Well my dad has driven through Arizona a lot, so instead of taking the regular route home, he had the desire to try a more scenic route. Based on his knowledge of the roads, my family had no fear and decided to let the driver do whatever he wanted. Although we started with complete confidence, it soon faded  when we came to a large sign that read ROAD CLOSED. Instead of turning around and searching for a different side road, Dad decided it did not look too bad and swerved around the sign.  
He was right; the condition was not bad at all. We easily maneuvered
across the dirt road. All was fine and dandy until we turned a corner and a widening in the road appeared. In front of us, the road laid covered in snow. It seemed to only be a few inches deep, but as the truck shuddered to a stop we realized it was not as it appeared. Dad tried accelerating but the wheels just spun, unable to grip the road. After several minutes it was obvious something had to be done. We unloaded our crammed bodies from the truck to view the damage. Sure enough the snow was deeper than expected.

Dad immediately started thinking of ideas to get the truck unstuck. We tried loading into the bed to put more weight on the wheels; we tried pushing; we tried placing rocks and sticks under the wheels for traction. Nothing worked.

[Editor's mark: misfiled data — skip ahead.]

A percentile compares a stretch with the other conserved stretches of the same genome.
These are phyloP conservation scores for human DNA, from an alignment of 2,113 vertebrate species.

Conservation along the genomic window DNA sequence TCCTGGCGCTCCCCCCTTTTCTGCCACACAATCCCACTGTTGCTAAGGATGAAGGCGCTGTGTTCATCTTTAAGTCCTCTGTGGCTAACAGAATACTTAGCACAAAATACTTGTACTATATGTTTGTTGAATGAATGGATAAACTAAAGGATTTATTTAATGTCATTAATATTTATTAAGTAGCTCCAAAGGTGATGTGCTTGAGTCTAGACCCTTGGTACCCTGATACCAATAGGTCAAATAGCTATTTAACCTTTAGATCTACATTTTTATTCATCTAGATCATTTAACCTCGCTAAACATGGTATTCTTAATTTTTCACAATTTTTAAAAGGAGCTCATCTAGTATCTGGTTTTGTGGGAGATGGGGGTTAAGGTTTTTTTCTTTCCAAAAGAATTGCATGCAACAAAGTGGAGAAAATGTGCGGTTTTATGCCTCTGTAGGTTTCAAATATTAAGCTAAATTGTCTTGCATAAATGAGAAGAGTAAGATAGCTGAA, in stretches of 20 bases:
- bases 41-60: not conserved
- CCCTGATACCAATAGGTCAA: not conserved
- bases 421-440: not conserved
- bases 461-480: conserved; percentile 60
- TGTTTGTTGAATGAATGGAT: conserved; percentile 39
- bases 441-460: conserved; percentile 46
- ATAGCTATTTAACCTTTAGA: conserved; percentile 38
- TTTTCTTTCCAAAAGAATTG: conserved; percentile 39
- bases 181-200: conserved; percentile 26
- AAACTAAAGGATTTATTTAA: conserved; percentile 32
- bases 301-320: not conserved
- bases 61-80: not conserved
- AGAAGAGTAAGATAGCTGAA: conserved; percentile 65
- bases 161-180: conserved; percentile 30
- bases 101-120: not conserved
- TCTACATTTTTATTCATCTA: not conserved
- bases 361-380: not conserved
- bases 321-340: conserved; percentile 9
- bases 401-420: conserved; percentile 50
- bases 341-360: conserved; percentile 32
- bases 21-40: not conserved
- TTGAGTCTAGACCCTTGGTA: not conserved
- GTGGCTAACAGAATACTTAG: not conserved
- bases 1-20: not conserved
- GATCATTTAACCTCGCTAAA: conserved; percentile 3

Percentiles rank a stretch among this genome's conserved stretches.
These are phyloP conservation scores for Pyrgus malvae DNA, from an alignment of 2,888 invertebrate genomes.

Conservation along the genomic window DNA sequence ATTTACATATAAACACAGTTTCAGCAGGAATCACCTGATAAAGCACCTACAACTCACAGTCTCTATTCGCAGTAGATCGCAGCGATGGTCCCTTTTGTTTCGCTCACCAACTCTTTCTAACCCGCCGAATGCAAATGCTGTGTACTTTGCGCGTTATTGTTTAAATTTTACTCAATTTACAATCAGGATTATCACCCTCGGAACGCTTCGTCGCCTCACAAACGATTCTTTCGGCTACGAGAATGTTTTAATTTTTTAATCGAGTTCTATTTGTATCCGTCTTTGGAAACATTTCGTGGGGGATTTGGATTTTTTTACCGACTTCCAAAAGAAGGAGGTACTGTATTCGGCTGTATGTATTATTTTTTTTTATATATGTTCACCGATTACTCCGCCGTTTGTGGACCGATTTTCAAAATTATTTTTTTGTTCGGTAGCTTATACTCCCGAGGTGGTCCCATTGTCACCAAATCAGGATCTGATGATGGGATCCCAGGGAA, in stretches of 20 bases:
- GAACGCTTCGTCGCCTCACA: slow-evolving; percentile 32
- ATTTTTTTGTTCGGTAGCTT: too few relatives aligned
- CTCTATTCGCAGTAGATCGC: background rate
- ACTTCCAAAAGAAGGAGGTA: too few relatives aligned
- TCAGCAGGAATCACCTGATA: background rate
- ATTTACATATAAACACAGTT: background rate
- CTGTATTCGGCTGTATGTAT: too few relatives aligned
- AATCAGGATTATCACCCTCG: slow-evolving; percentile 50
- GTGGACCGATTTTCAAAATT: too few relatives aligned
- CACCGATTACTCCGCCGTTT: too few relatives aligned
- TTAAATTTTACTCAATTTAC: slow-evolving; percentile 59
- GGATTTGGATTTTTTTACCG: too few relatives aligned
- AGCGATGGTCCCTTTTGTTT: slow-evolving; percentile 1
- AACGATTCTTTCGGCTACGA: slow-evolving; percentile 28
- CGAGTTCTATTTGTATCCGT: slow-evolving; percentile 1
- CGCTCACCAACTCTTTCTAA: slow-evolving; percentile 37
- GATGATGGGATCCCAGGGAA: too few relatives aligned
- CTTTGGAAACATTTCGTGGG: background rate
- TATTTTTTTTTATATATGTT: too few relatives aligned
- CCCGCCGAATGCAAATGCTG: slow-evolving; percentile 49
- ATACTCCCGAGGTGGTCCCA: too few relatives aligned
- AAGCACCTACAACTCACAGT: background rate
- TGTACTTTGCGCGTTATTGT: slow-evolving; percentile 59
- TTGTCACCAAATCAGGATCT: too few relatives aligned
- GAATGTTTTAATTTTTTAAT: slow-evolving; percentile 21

As Dad brainstormed, the rest of us played in the snow. Because it was warming up during the day the uppermost part of the snow would melt, but then at night, when it got colder, it would freeze again into ice. Therefore, it created a strong top layer but underneath lay soft, fresh snow. I remember my little sister, Madison, walking on top of the snow. Then unexpectedly it gave out underneath her weight and she dropped through the top layer, quickly submerging herself up to her knees in the snow. Of course we all had to try that! We had a great time sinking into the snow and exposing the softness underneath the ice; however, as usually happens, after five minutes the fun, exciting snow  transformed into a miserable enemy that only sought to freeze us. Soon we resorted to complaining, blaming Dad for disregarding the warning sign.